TDD Beyond Basics : Prime Factors Kata

Objective


Learn to evaluate whether the amount of test code to production code is reasonable or not.

Discussion


The principle of Ensure Commensurate Effort and Responsibility states that the amount of effort it takes to to write or modify tests should not exceed the effort it takes to implement the corresponding functionality. This principle is discussed in depth in xUnit Test Patterns by Gerard Meszaros.

Problem Statement


Factorize a positive integer number into its prime factors.

Problem Domain Analysis


Here is some sample input and output.

alt text

Solution Domain Analysis


Start with the divisor 2 and repeatedly reduce n by a factor of 2 until 2 is no longer an exact divisor. We then try 3 as a divisor and again repeat the reduction process and so son until n has been reduced to 1.

Consider n = 60. Marking with an * the unsuccessful attempts to divide, we have:

alt text

That is, 60 = 2 x 2 x 3 x 5, and those numbers are primes.

Steps


Step 1

Create prime_factor_spec.rb:

describe PrimeFactor do
  it 'should return 2 for input of 2' do
    prime_factorial = PrimeFactor.new(2)

    prime = prime_factorial.calculate

    expect(prime).to eq([2])
  end
end

Create prime_factor.rb :

class PrimeFactor
  def initialize(n)
    @n = n
  end

  def calculate

  end
end

The test fails for the right reason.

Step 2

Change prime_factor.rb :

class PrimeFactor
  def initialize(n)
    @n = n
  end

  def calculate
    [2]
  end
end

The test passes.

Step 3

Add the next test:

  it 'should return 3 for input of 3' do
    prime_factorial = PrimeFactor.new(3)

    prime = prime_factorial.calculate

    expect(prime).to eq([3])
  end

The test fails.

Step 4

Change the calculate method as follows:

  def calculate
    [@n]
  end

Both tests pass.

Step 5

Add the next test:

  it 'should return [2,2] for input of 4' do
    prime_factorial = PrimeFactor.new(4)

    prime = prime_factorial.calculate

    expect(prime).to eq([2,2])
  end

This test fails.

Step 6

Add the following quick and dirty implementation.

  def calculate
    result = []

    remainder = @n / 2
    result << 2
    result << remainder if Prime.prime?(remainder)

    result
  end

This test now passes. But it breaks the second spec. We will make it pending for now.

Step 7

Here is some notes from Prime Factor discussion:

n = 12
12 / 2 = 6

Is 12 evenly divisible by 2? Yes. Add 2 to the result list.

The remainder 6 is not a prime number, so we need to continue processing. Try 2 again:

6 / 2 = 3

6 is evenly divisible by 2, so add 2 to the result list. Is the remainder 3 a prime? Yes. Add it to the result list and STOP. Using this as the reference, here is the implementation that passes the test:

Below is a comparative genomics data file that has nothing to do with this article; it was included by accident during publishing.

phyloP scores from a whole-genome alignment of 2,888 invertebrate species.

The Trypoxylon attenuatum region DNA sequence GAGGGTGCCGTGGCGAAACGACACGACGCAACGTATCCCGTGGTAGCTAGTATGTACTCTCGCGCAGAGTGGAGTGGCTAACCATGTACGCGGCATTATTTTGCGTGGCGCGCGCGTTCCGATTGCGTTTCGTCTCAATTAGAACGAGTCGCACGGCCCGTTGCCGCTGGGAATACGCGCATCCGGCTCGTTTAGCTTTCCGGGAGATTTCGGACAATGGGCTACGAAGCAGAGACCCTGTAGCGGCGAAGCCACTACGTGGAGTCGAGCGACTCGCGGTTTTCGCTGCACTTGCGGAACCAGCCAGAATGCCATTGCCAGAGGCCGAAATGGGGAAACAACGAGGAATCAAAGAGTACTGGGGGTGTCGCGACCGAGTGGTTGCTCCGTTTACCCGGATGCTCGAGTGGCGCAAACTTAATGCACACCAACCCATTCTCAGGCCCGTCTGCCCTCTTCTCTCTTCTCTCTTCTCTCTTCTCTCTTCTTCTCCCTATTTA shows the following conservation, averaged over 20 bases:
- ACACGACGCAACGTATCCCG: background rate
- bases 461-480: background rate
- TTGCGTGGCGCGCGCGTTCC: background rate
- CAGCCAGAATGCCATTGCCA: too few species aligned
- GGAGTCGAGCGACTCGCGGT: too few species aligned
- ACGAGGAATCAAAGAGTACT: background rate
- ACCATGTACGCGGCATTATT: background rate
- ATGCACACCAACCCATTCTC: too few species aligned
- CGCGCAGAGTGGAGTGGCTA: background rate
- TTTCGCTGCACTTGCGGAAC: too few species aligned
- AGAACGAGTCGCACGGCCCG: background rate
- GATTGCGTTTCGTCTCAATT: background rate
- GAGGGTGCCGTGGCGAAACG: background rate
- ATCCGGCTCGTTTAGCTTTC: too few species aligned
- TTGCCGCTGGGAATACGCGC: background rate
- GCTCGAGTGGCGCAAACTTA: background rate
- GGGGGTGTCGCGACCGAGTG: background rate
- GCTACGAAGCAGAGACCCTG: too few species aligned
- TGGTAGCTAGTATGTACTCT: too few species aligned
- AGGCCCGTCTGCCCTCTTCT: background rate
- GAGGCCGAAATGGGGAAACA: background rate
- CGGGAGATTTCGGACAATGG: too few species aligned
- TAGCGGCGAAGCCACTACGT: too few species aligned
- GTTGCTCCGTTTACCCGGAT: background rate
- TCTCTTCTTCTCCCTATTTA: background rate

def calculate
    result = []

    until Prime.prime?(@n)
      if (@n % 2) == 0
        result << 2
        @n = @n / 2
      elsif (@n % 3) == 0
        result << 3  
        @n = @n / 3
        elsif 
      end
    end
    result << @n

    result
  end

From the notes, we have found the terminating condition for our algorithm. We are also using the concept of reduction we learned in an earlier article.

Step 8

Uncomment the second test. This test passes without making any changes because our code is generic enough to handle the edge case of one element.

Step 9

  it 'should return [3,7,7] for input of 147' do
    prime_factorial = PrimeFactor.new(147)

    prime = prime_factorial.calculate

    expect(prime).to eq([3,7,7])    
  end

Step 10

Here is the quick and dirty implementation that makes all the tests pass.

def calculate
  result = []

  until Prime.prime?(@n)
    if (@n % 2) == 0
      result << 2
      @n = @n / 2
    elsif (@n % 3) == 0
      result << 3
      @n = @n / 3
    elsif (@n % 7) == 0        
      result << 7
      @n = @n / 7
    end
  end
  result << @n

  result
end

Step 11

Reading the mathisfun.com worked out examples and converting them into tests has given us more insight into the problem. We see that we need to continuously look for the given number is evenly divisible by a series of prime numbers.

We have already discussed how to generate primes using The Sieve of Erastosthenes in a previous article. Let's adapt that function so that given a number, erastosthenes function will give us the next prime for us to use in the divisible by prime check condition. For an in-depth discussion on how the Sieve of Erastosthenes can be used to solve prime factor problem read the book How to Solve It by Computer (Prentice-Hall International Series in Computer Science) by R. G. Dromey.

After experimenting in the irb, here is a function that assumes we only need a list of primes upto 100, it takes a number and gives the next prime in the list. This function is added to our existing Erastostenes class.